To those who work in the medical industry, acronyms and abbreviations are nothing new. To the uninitiated, the venerable storm of alphabet soup may seem counter-productive; but ask a seasoned nurse, doctor, or anyone else who knows the joys of meticulously charting every second of every day, and you’ll likely be given an answer that is more along the lines of a love/hate relationship. It’s a lot to keep up with! Lately, you may have heard a new acronym: “MACRA.” It’s a big deal. But what, exactly, is it?
What is MACRA?
MACRA is an abbreviation for the Medicare Access and CHIP Reauthorization Act and, yes, it is an acronym that contains another acronym: CHIP, or, Children’s Health Insurance Program.
MACRA was passed in 2015 and is designed to be a fundamental change to the way different providers are paid under Medicare. At its core, MACRA is designed to replace the Sustainable Growth Rate (SGR) formula. SGR had previously determined Medicare Part B reimbursement rates for physicians with new methods of payments for care that stress cost-effective care as opposed to the number of services completed. To give some background, the older SGR formula was a rate-setting methodology that would attempt to adjust costs and expenses so as not to exceed the growth in GDP. While the formula was somewhat complex, its structure resulted in a trend that incentivized the delivery of health services. In other words, physicians were basing their care practices around the quantity of care provided, rather than the quality of care provided.
While it was passed in 2015, MACRA will begin taking effect in 2019. The years in between are being used as data-collection years to use as benchmarks. Moving forward, this data is what will set the standards of care, and how we will be measuring what “quality of care” actually means. Beginning in 2019, if a practice provides care that is above the standard of care, they will receive a positive, or upward, adjustment to their reimbursements. Practices that fall short of the mark will be assessed a fee, or penalty.
MACRA’s payment programs apply an annual, post-payment adjustment to the ongoing FFS payments. There are two choices for making the quality performance bonus or penalty: The Merit-Based Incentive Program System (MIPS) or Alternative Payment Modules (APMs).
MIPS is a payment system that is based on 4 performance categories:
- Advancing Care Information
- Improvement Activities
The degree to which a practice satisfies MIPS is measured by a score known as the MIPS Composite Performance Score. It is this score that determines if the practice will see a positive, neutral, or negative reimbursement adjustment. MIPS provides clinicians with the flexibility to choose which activities and improvements are most meaningful to their practice. The data submitted under the guidelines and reporting standards in MIPS determines how much the healthcare provider’s compensation for Medicare Part B reimbursements will be increased or decreased. Providers are eligible to participate in the MIPS track if they provide care to more than 100 Medicare patients per year, and bill more than $30,000 to Medicare. The provider must be a physician, physician assistant, nurse practitioner, clinical nurse specialist, or certified registered nurse anesthetist.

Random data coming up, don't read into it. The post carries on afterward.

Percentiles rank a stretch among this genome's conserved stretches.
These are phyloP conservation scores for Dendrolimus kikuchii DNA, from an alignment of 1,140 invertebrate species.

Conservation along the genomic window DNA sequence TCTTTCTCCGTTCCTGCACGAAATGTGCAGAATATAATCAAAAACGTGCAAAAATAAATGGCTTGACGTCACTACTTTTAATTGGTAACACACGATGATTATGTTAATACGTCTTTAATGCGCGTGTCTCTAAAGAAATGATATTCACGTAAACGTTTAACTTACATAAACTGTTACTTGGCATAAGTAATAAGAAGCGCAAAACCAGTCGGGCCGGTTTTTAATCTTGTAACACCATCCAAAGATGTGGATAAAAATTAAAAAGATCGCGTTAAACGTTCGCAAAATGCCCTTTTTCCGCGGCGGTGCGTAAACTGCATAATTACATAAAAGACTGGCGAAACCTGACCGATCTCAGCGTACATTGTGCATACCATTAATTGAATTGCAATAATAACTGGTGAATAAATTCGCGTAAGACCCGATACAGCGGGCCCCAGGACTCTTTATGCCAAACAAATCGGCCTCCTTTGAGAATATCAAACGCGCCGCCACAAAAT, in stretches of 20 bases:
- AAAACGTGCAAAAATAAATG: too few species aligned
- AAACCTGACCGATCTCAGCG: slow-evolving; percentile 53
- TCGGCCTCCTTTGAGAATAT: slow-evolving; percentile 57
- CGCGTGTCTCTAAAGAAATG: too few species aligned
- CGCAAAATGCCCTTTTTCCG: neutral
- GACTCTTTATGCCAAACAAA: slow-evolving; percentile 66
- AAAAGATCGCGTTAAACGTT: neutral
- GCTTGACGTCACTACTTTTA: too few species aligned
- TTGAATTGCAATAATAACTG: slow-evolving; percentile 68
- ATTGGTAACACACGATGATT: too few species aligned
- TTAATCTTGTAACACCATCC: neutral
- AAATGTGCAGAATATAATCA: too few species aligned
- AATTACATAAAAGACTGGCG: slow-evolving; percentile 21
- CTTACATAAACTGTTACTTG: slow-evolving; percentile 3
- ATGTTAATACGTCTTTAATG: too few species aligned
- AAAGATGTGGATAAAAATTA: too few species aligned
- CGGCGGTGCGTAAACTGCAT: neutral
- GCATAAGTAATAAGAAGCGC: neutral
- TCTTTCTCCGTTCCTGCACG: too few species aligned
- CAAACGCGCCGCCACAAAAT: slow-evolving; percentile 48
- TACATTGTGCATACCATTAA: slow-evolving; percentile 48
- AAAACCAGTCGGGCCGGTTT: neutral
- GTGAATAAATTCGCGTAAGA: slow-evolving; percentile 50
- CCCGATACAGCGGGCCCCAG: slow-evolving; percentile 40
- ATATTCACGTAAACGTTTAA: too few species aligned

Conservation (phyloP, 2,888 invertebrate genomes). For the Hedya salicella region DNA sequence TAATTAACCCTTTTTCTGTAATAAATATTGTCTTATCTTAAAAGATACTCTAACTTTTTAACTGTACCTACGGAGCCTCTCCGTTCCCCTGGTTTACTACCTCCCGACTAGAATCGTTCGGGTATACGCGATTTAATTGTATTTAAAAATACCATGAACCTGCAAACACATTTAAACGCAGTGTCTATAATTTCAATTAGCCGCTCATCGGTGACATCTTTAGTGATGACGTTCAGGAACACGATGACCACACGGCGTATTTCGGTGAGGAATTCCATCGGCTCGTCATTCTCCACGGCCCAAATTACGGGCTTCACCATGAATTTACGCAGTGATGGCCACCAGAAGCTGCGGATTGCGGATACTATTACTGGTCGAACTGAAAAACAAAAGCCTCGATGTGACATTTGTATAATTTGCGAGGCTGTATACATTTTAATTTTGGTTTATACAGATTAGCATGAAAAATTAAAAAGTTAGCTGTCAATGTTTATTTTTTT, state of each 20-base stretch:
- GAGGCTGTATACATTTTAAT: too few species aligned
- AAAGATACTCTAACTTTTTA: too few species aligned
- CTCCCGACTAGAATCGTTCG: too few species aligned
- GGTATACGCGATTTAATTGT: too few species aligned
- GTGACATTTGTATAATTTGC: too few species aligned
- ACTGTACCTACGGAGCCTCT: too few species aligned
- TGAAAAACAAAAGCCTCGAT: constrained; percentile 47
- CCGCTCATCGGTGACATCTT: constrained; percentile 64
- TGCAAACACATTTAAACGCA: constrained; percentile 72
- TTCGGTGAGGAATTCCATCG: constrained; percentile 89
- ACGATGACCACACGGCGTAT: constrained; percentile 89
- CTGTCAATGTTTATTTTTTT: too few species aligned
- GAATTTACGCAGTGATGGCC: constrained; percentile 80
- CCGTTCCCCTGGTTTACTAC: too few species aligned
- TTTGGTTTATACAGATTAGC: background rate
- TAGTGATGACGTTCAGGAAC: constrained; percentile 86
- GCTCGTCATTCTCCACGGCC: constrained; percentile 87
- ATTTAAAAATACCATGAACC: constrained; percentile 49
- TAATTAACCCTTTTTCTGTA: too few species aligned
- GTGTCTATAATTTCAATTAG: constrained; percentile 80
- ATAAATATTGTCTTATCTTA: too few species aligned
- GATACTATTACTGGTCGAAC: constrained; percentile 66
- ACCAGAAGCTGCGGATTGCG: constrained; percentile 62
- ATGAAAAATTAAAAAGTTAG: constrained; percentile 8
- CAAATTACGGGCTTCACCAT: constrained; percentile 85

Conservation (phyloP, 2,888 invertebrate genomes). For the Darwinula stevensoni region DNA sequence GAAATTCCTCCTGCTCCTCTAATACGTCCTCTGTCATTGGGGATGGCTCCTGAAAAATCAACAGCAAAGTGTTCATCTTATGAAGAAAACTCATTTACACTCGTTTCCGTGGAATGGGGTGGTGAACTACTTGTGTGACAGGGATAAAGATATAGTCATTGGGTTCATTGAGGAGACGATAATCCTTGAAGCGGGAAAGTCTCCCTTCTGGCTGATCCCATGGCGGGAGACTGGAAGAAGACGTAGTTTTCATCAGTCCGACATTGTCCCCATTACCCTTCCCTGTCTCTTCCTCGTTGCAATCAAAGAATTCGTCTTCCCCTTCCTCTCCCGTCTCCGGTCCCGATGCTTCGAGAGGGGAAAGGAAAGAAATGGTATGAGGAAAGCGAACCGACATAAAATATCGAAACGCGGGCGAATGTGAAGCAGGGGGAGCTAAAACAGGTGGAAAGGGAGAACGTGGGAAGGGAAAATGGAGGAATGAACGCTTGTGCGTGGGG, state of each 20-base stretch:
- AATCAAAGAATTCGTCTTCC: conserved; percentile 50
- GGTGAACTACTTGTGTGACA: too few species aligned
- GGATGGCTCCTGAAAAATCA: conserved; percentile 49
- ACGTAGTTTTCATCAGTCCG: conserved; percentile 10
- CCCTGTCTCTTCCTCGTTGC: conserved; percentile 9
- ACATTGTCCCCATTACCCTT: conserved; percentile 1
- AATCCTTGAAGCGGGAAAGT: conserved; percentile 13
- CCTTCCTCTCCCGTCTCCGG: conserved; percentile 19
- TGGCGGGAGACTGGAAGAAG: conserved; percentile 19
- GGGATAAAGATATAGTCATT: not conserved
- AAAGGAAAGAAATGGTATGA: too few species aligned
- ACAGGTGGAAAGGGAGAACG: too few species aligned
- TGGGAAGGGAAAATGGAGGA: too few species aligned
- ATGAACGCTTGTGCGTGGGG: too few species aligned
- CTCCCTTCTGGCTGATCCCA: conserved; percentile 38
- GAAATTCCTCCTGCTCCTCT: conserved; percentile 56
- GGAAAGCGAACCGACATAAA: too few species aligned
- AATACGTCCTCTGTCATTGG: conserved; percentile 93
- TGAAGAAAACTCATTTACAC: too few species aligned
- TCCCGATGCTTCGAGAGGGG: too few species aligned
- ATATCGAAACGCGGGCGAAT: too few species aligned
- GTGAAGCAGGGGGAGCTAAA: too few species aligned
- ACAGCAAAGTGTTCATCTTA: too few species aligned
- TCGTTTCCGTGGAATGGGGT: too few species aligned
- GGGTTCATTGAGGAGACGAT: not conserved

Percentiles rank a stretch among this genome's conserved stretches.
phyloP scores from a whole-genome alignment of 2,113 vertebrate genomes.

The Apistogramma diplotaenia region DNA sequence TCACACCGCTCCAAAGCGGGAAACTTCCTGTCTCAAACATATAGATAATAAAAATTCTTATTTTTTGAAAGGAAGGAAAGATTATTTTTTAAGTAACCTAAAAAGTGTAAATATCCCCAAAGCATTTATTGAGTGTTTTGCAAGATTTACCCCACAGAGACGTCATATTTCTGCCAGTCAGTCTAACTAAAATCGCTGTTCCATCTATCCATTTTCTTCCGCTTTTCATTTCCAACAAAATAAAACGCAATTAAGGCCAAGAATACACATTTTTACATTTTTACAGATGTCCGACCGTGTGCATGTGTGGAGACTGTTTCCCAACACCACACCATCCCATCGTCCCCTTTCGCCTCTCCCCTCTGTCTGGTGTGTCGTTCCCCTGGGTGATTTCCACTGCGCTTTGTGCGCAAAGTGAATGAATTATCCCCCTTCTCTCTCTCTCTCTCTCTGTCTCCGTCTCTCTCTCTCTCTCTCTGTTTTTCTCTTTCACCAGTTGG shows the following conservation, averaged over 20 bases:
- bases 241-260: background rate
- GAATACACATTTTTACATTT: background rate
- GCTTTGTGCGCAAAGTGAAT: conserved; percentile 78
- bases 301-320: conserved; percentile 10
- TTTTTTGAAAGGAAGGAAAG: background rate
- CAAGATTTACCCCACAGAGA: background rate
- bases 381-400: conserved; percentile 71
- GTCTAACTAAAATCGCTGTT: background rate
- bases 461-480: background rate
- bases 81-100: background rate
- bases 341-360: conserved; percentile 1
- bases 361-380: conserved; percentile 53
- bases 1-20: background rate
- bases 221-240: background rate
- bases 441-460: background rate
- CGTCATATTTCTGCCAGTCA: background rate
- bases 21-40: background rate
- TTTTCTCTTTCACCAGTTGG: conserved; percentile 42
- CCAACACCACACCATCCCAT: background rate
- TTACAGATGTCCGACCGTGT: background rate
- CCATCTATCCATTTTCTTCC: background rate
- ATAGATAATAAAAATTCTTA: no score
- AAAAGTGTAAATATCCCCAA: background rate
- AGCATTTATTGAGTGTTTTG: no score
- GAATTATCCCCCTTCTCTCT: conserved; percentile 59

Alternatively, a practice may decide on a second route – the Alternative Payment Model (APM). An APM is a payment approach designed to incentivize both high-quality and cost-efficient care at the same time, based around preset care models. As of 2017, there are seven care models that qualify as an APM. An APM may apply to a specific clinical condition, episode of care, or patient population. There are also Advanced APMs, which allow practices and individuals to earn a higher reimbursement for assuming risk related to their patients’ outcomes. In fact, a practice or individual may earn up to 5% in incentive reimbursements by making improvements in the areas of patient care and participating in an Advanced APM (CMS 2017). However, if a patient’s outcomes fall below established benchmarks, the provider may end up incurring a lesser (or negative) reimbursement.
It is important to note that practices will need to submit quality data required by their APM. If a practice or individual leaves an APM during 2017, they should ensure that they have seen enough patients or received enough payments through an APM to qualify for the 5% reimbursement bonus. If these thresholds have not been met, it may be necessary to submit MIPS data to avoid a downward reimbursement adjustment. It should also be noted that in light of recent natural disasters (hurricanes Harvey, Irma, and Maria) an interim final rule has been issued by CMS. Clinicians and practices that have been affected by extreme and uncontrollable circumstances can be automatically exempt from certain categories without having to submit a hardship exception application.
The Medicare Access and CHIP Reauthorization Act (MACRA) establishes new ways to reimburse physicians for providing care to Medicare beneficiaries. This is accomplished through two pathways: MIPS and APMs. MIPS involves four components, all rolling up into a final score. APMs are closer to traditional Medicare, in that providers are incentivized to treat a higher volume of patients through an APM and may represent greater or lesser reimbursement depending on patient outcomes. Data are to be collected and submitted, and reimbursements will be made based on said data at a later date.